Gucci Double G Trade Mark revoked
The Intellectual Property Office (IPO) has revoked a Gucci trademark. The interlocking double G trade mark was first registered in 1984 but was revoked on November 5th on grounds of non-use.
The trade mark was registered in 4 classes in the UK, class 3, 14, 18 and 25. These classes include perfume, jewellery and clothing.
In June 2012 German clothing firm and fashion rival Gerry Weber applied for the Gucci trade mark to be revoked on ground of non-use between 1st February 2003 and 31st January 2008 and 15th June 2007 and 14th June 2012. Under section 46(1)(b) of the Trade Marks Act 1994 UK trade marks can be revoked on grounds of non-use for an uninterrupted period of five years.
Gucci provided evidence of use in class 3 which was seen as sufficient and so the trade mark could stay registered in this class. The evidence provided consisted of invoices and dated catalogues which showed the logo used on their perfumes such as Gucci No 1. However, there was not enough evidence for use in the other classes in which the trade mark was registered. Some of the evidence that Gucci provided was not dated and did not show genuine use and was therefore not sufficient.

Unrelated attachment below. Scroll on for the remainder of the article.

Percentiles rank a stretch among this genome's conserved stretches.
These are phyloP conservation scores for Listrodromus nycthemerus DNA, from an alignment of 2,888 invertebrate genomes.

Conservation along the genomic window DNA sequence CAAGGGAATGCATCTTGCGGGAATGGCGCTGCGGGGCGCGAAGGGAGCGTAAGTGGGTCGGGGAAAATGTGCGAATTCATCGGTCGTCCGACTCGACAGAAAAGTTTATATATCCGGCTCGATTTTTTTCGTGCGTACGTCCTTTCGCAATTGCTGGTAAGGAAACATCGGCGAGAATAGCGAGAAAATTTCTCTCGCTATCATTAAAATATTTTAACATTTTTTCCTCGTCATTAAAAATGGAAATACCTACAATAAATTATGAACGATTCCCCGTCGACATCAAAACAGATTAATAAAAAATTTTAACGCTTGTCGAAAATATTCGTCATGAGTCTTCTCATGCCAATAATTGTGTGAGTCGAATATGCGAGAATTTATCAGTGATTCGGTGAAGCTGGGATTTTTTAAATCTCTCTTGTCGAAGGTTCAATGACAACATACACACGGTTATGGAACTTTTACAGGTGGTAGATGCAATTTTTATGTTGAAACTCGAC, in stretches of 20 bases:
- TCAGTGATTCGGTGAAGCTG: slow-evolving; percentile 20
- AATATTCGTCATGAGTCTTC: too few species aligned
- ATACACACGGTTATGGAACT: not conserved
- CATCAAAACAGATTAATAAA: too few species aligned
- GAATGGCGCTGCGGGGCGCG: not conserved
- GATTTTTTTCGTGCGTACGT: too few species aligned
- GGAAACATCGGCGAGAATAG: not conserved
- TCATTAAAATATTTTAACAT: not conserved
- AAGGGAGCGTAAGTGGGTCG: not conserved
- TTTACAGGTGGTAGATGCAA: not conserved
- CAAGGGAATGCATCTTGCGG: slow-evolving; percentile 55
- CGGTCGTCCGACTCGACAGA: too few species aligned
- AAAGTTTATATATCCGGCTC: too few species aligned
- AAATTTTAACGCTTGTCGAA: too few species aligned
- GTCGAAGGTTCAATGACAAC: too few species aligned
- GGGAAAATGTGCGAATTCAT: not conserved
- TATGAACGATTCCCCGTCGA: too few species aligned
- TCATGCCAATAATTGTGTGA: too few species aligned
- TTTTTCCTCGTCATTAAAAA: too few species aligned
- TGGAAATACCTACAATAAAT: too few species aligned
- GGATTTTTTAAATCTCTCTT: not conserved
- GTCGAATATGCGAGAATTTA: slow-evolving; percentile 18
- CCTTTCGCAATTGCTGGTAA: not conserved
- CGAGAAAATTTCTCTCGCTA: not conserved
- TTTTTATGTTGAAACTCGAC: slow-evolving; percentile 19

The IPO made a decision in favour of Gerry Weber and revoked the trade mark in these classes from 1st February 2008 Gucci are unable to protect the double G logo in any class other than class 3 which includes perfumes, soaps and cosmetics.
Gucci are able to appeal the decision of the IPO although no new evidence would be considered. The review would only look at whether the law had been applied correctly.
For the full report on the IPO decision please visit:
By Victoria Knight student at University of Law Guildford